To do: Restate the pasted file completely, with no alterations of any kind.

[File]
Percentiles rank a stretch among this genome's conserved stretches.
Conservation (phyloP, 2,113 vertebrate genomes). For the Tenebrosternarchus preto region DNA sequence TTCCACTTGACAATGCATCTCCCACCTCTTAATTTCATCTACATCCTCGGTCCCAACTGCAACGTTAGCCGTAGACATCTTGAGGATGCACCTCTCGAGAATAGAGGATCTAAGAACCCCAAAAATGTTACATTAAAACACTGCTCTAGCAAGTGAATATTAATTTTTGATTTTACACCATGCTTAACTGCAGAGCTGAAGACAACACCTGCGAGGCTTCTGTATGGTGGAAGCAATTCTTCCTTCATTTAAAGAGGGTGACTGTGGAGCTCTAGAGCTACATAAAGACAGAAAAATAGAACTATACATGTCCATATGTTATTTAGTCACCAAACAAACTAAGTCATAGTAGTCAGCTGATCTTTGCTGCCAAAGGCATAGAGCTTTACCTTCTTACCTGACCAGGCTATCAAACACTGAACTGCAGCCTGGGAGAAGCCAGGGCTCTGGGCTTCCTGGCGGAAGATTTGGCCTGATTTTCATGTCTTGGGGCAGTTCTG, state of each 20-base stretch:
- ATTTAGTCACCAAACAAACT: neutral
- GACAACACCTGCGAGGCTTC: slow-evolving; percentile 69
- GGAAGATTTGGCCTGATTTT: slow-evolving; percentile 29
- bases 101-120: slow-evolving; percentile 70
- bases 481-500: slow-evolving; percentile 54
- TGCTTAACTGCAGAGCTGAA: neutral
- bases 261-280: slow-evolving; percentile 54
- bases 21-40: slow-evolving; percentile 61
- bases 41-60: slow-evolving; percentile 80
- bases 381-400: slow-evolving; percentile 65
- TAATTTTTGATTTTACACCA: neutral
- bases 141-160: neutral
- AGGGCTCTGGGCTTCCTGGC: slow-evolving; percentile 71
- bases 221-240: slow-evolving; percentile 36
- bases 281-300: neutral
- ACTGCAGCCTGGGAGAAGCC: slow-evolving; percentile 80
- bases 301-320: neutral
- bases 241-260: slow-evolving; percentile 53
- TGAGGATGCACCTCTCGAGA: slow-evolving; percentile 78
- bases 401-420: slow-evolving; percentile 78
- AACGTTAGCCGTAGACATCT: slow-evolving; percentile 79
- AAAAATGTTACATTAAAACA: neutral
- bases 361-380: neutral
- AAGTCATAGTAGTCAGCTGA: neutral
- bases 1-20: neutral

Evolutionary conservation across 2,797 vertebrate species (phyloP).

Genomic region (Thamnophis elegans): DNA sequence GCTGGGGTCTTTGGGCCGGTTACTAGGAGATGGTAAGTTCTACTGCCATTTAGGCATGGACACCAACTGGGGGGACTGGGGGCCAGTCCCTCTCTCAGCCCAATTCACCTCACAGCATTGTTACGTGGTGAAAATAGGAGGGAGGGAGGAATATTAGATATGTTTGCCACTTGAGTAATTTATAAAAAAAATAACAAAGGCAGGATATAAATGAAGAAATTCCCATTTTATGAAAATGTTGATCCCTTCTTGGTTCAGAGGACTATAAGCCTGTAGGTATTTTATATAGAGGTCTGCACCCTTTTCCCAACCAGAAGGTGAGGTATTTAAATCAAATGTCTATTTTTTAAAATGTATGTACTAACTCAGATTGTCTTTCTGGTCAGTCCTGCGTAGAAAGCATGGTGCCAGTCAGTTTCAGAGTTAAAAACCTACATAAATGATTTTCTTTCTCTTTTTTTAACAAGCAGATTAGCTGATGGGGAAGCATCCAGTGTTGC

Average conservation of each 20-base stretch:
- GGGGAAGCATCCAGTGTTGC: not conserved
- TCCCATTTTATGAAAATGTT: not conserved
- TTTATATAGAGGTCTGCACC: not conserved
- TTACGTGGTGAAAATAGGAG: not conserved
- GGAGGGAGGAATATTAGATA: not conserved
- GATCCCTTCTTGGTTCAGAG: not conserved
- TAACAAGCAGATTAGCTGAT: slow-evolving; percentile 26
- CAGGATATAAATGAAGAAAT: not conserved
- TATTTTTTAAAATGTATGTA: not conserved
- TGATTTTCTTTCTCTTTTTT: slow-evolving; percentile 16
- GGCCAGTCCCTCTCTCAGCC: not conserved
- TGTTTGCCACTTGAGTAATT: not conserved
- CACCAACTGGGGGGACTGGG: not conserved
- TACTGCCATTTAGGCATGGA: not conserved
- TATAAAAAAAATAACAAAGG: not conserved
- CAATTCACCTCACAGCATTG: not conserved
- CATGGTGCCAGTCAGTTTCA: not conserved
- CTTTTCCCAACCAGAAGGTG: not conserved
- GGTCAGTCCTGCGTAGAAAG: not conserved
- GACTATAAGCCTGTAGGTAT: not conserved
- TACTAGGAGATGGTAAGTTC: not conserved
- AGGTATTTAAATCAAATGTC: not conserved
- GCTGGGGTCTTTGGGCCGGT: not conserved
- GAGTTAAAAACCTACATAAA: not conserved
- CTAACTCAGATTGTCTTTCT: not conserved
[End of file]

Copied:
Percentiles rank a stretch among this genome's conserved stretches.
Conservation (phyloP, 2,113 vertebrate genomes). For the Tenebrosternarchus preto region DNA sequence TTCCACTTGACAATGCATCTCCCACCTCTTAATTTCATCTACATCCTCGGTCCCAACTGCAACGTTAGCCGTAGACATCTTGAGGATGCACCTCTCGAGAATAGAGGATCTAAGAACCCCAAAAATGTTACATTAAAACACTGCTCTAGCAAGTGAATATTAATTTTTGATTTTACACCATGCTTAACTGCAGAGCTGAAGACAACACCTGCGAGGCTTCTGTATGGTGGAAGCAATTCTTCCTTCATTTAAAGAGGGTGACTGTGGAGCTCTAGAGCTACATAAAGACAGAAAAATAGAACTATACATGTCCATATGTTATTTAGTCACCAAACAAACTAAGTCATAGTAGTCAGCTGATCTTTGCTGCCAAAGGCATAGAGCTTTACCTTCTTACCTGACCAGGCTATCAAACACTGAACTGCAGCCTGGGAGAAGCCAGGGCTCTGGGCTTCCTGGCGGAAGATTTGGCCTGATTTTCATGTCTTGGGGCAGTTCTG, state of each 20-base stretch:
- ATTTAGTCACCAAACAAACT: neutral
- GACAACACCTGCGAGGCTTC: slow-evolving; percentile 69
- GGAAGATTTGGCCTGATTTT: slow-evolving; percentile 29
- bases 101-120: slow-evolving; percentile 70
- bases 481-500: slow-evolving; percentile 54
- TGCTTAACTGCAGAGCTGAA: neutral
- bases 261-280: slow-evolving; percentile 54
- bases 21-40: slow-evolving; percentile 61
- bases 41-60: slow-evolving; percentile 80
- bases 381-400: slow-evolving; percentile 65
- TAATTTTTGATTTTACACCA: neutral
- bases 141-160: neutral
- AGGGCTCTGGGCTTCCTGGC: slow-evolving; percentile 71
- bases 221-240: slow-evolving; percentile 36
- bases 281-300: neutral
- ACTGCAGCCTGGGAGAAGCC: slow-evolving; percentile 80
- bases 301-320: neutral
- bases 241-260: slow-evolving; percentile 53
- TGAGGATGCACCTCTCGAGA: slow-evolving; percentile 78
- bases 401-420: slow-evolving; percentile 78
- AACGTTAGCCGTAGACATCT: slow-evolving; percentile 79
- AAAAATGTTACATTAAAACA: neutral
- bases 361-380: neutral
- AAGTCATAGTAGTCAGCTGA: neutral
- bases 1-20: neutral

Evolutionary conservation across 2,797 vertebrate species (phyloP).

Genomic region (Thamnophis elegans): DNA sequence GCTGGGGTCTTTGGGCCGGTTACTAGGAGATGGTAAGTTCTACTGCCATTTAGGCATGGACACCAACTGGGGGGACTGGGGGCCAGTCCCTCTCTCAGCCCAATTCACCTCACAGCATTGTTACGTGGTGAAAATAGGAGGGAGGGAGGAATATTAGATATGTTTGCCACTTGAGTAATTTATAAAAAAAATAACAAAGGCAGGATATAAATGAAGAAATTCCCATTTTATGAAAATGTTGATCCCTTCTTGGTTCAGAGGACTATAAGCCTGTAGGTATTTTATATAGAGGTCTGCACCCTTTTCCCAACCAGAAGGTGAGGTATTTAAATCAAATGTCTATTTTTTAAAATGTATGTACTAACTCAGATTGTCTTTCTGGTCAGTCCTGCGTAGAAAGCATGGTGCCAGTCAGTTTCAGAGTTAAAAACCTACATAAATGATTTTCTTTCTCTTTTTTTAACAAGCAGATTAGCTGATGGGGAAGCATCCAGTGTTGC

Average conservation of each 20-base stretch:
- GGGGAAGCATCCAGTGTTGC: not conserved
- TCCCATTTTATGAAAATGTT: not conserved
- TTTATATAGAGGTCTGCACC: not conserved
- TTACGTGGTGAAAATAGGAG: not conserved
- GGAGGGAGGAATATTAGATA: not conserved
- GATCCCTTCTTGGTTCAGAG: not conserved
- TAACAAGCAGATTAGCTGAT: slow-evolving; percentile 26
- CAGGATATAAATGAAGAAAT: not conserved
- TATTTTTTAAAATGTATGTA: not conserved
- TGATTTTCTTTCTCTTTTTT: slow-evolving; percentile 16
- GGCCAGTCCCTCTCTCAGCC: not conserved
- TGTTTGCCACTTGAGTAATT: not conserved
- CACCAACTGGGGGGACTGGG: not conserved
- TACTGCCATTTAGGCATGGA: not conserved
- TATAAAAAAAATAACAAAGG: not conserved
- CAATTCACCTCACAGCATTG: not conserved
- CATGGTGCCAGTCAGTTTCA: not conserved
- CTTTTCCCAACCAGAAGGTG: not conserved
- GGTCAGTCCTGCGTAGAAAG: not conserved
- GACTATAAGCCTGTAGGTAT: not conserved
- TACTAGGAGATGGTAAGTTC: not conserved
- AGGTATTTAAATCAAATGTC: not conserved
- GCTGGGGTCTTTGGGCCGGT: not conserved
- GAGTTAAAAACCTACATAAA: not conserved
- CTAACTCAGATTGTCTTTCT: not conserved